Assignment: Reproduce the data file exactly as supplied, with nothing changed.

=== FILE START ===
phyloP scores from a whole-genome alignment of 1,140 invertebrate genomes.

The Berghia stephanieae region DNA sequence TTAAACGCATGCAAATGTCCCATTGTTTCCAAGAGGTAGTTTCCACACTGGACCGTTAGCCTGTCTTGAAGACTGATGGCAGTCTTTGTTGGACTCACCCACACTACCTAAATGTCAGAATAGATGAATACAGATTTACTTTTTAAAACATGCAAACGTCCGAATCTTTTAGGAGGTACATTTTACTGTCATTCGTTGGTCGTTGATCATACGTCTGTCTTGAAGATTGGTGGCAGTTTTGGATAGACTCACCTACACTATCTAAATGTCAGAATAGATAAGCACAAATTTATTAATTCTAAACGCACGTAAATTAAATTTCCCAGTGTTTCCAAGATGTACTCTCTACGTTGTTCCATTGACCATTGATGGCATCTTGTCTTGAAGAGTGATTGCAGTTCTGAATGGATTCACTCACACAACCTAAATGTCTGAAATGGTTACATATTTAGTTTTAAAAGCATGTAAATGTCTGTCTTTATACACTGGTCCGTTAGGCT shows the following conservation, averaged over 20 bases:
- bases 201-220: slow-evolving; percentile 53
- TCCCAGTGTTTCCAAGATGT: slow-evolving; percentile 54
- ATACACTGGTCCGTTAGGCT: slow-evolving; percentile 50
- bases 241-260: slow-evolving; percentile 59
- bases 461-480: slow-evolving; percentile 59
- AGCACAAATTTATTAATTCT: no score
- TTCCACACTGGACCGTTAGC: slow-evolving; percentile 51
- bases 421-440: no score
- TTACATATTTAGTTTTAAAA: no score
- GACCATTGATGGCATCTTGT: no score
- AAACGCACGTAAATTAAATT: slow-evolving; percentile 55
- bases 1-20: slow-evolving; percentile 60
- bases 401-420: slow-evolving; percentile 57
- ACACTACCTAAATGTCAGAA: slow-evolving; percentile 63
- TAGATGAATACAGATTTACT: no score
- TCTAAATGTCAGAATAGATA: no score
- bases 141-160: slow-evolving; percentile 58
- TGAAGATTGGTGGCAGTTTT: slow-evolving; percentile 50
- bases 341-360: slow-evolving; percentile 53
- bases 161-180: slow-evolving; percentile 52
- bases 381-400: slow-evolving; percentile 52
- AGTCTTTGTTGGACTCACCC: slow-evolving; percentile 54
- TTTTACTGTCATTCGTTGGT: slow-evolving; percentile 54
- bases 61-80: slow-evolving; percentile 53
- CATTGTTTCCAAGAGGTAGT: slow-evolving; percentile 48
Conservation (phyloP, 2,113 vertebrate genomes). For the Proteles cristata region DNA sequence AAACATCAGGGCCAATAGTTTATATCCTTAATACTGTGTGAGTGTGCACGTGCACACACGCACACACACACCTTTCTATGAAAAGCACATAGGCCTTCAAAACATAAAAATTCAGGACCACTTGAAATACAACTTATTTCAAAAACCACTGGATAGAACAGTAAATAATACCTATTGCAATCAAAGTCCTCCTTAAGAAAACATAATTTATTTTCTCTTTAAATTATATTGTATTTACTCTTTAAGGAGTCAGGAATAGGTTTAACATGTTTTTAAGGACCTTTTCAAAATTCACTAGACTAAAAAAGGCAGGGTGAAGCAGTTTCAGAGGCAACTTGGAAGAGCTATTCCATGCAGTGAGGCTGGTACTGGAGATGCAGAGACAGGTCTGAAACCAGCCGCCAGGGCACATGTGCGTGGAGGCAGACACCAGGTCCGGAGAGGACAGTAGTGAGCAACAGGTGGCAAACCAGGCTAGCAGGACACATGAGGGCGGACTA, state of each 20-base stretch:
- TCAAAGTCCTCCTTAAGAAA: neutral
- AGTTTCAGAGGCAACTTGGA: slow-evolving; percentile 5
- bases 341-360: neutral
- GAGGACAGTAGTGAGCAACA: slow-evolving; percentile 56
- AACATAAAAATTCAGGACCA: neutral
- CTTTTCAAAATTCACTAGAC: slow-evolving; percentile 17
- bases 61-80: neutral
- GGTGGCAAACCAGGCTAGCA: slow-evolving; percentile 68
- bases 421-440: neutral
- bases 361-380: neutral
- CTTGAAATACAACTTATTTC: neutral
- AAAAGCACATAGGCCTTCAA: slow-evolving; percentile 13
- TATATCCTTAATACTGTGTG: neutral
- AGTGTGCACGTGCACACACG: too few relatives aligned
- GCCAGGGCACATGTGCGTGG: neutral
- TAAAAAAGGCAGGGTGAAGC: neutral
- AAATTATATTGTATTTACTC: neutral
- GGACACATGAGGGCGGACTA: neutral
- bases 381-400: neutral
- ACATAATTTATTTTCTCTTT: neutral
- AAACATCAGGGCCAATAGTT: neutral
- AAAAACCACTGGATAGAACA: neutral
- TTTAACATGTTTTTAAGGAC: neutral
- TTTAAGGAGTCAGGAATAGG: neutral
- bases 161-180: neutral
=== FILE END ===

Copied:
phyloP scores from a whole-genome alignment of 1,140 invertebrate genomes.

The Berghia stephanieae region DNA sequence TTAAACGCATGCAAATGTCCCATTGTTTCCAAGAGGTAGTTTCCACACTGGACCGTTAGCCTGTCTTGAAGACTGATGGCAGTCTTTGTTGGACTCACCCACACTACCTAAATGTCAGAATAGATGAATACAGATTTACTTTTTAAAACATGCAAACGTCCGAATCTTTTAGGAGGTACATTTTACTGTCATTCGTTGGTCGTTGATCATACGTCTGTCTTGAAGATTGGTGGCAGTTTTGGATAGACTCACCTACACTATCTAAATGTCAGAATAGATAAGCACAAATTTATTAATTCTAAACGCACGTAAATTAAATTTCCCAGTGTTTCCAAGATGTACTCTCTACGTTGTTCCATTGACCATTGATGGCATCTTGTCTTGAAGAGTGATTGCAGTTCTGAATGGATTCACTCACACAACCTAAATGTCTGAAATGGTTACATATTTAGTTTTAAAAGCATGTAAATGTCTGTCTTTATACACTGGTCCGTTAGGCT shows the following conservation, averaged over 20 bases:
- bases 201-220: slow-evolving; percentile 53
- TCCCAGTGTTTCCAAGATGT: slow-evolving; percentile 54
- ATACACTGGTCCGTTAGGCT: slow-evolving; percentile 50
- bases 241-260: slow-evolving; percentile 59
- bases 461-480: slow-evolving; percentile 59
- AGCACAAATTTATTAATTCT: no score
- TTCCACACTGGACCGTTAGC: slow-evolving; percentile 51
- bases 421-440: no score
- TTACATATTTAGTTTTAAAA: no score
- GACCATTGATGGCATCTTGT: no score
- AAACGCACGTAAATTAAATT: slow-evolving; percentile 55
- bases 1-20: slow-evolving; percentile 60
- bases 401-420: slow-evolving; percentile 57
- ACACTACCTAAATGTCAGAA: slow-evolving; percentile 63
- TAGATGAATACAGATTTACT: no score
- TCTAAATGTCAGAATAGATA: no score
- bases 141-160: slow-evolving; percentile 58
- TGAAGATTGGTGGCAGTTTT: slow-evolving; percentile 50
- bases 341-360: slow-evolving; percentile 53
- bases 161-180: slow-evolving; percentile 52
- bases 381-400: slow-evolving; percentile 52
- AGTCTTTGTTGGACTCACCC: slow-evolving; percentile 54
- TTTTACTGTCATTCGTTGGT: slow-evolving; percentile 54
- bases 61-80: slow-evolving; percentile 53
- CATTGTTTCCAAGAGGTAGT: slow-evolving; percentile 48
Conservation (phyloP, 2,113 vertebrate genomes). For the Proteles cristata region DNA sequence AAACATCAGGGCCAATAGTTTATATCCTTAATACTGTGTGAGTGTGCACGTGCACACACGCACACACACACCTTTCTATGAAAAGCACATAGGCCTTCAAAACATAAAAATTCAGGACCACTTGAAATACAACTTATTTCAAAAACCACTGGATAGAACAGTAAATAATACCTATTGCAATCAAAGTCCTCCTTAAGAAAACATAATTTATTTTCTCTTTAAATTATATTGTATTTACTCTTTAAGGAGTCAGGAATAGGTTTAACATGTTTTTAAGGACCTTTTCAAAATTCACTAGACTAAAAAAGGCAGGGTGAAGCAGTTTCAGAGGCAACTTGGAAGAGCTATTCCATGCAGTGAGGCTGGTACTGGAGATGCAGAGACAGGTCTGAAACCAGCCGCCAGGGCACATGTGCGTGGAGGCAGACACCAGGTCCGGAGAGGACAGTAGTGAGCAACAGGTGGCAAACCAGGCTAGCAGGACACATGAGGGCGGACTA, state of each 20-base stretch:
- TCAAAGTCCTCCTTAAGAAA: neutral
- AGTTTCAGAGGCAACTTGGA: slow-evolving; percentile 5
- bases 341-360: neutral
- GAGGACAGTAGTGAGCAACA: slow-evolving; percentile 56
- AACATAAAAATTCAGGACCA: neutral
- CTTTTCAAAATTCACTAGAC: slow-evolving; percentile 17
- bases 61-80: neutral
- GGTGGCAAACCAGGCTAGCA: slow-evolving; percentile 68
- bases 421-440: neutral
- bases 361-380: neutral
- CTTGAAATACAACTTATTTC: neutral
- AAAAGCACATAGGCCTTCAA: slow-evolving; percentile 13
- TATATCCTTAATACTGTGTG: neutral
- AGTGTGCACGTGCACACACG: too few relatives aligned
- GCCAGGGCACATGTGCGTGG: neutral
- TAAAAAAGGCAGGGTGAAGC: neutral
- AAATTATATTGTATTTACTC: neutral
- GGACACATGAGGGCGGACTA: neutral
- bases 381-400: neutral
- ACATAATTTATTTTCTCTTT: neutral
- AAACATCAGGGCCAATAGTT: neutral
- AAAAACCACTGGATAGAACA: neutral
- TTTAACATGTTTTTAAGGAC: neutral
- TTTAAGGAGTCAGGAATAGG: neutral
- bases 161-180: neutral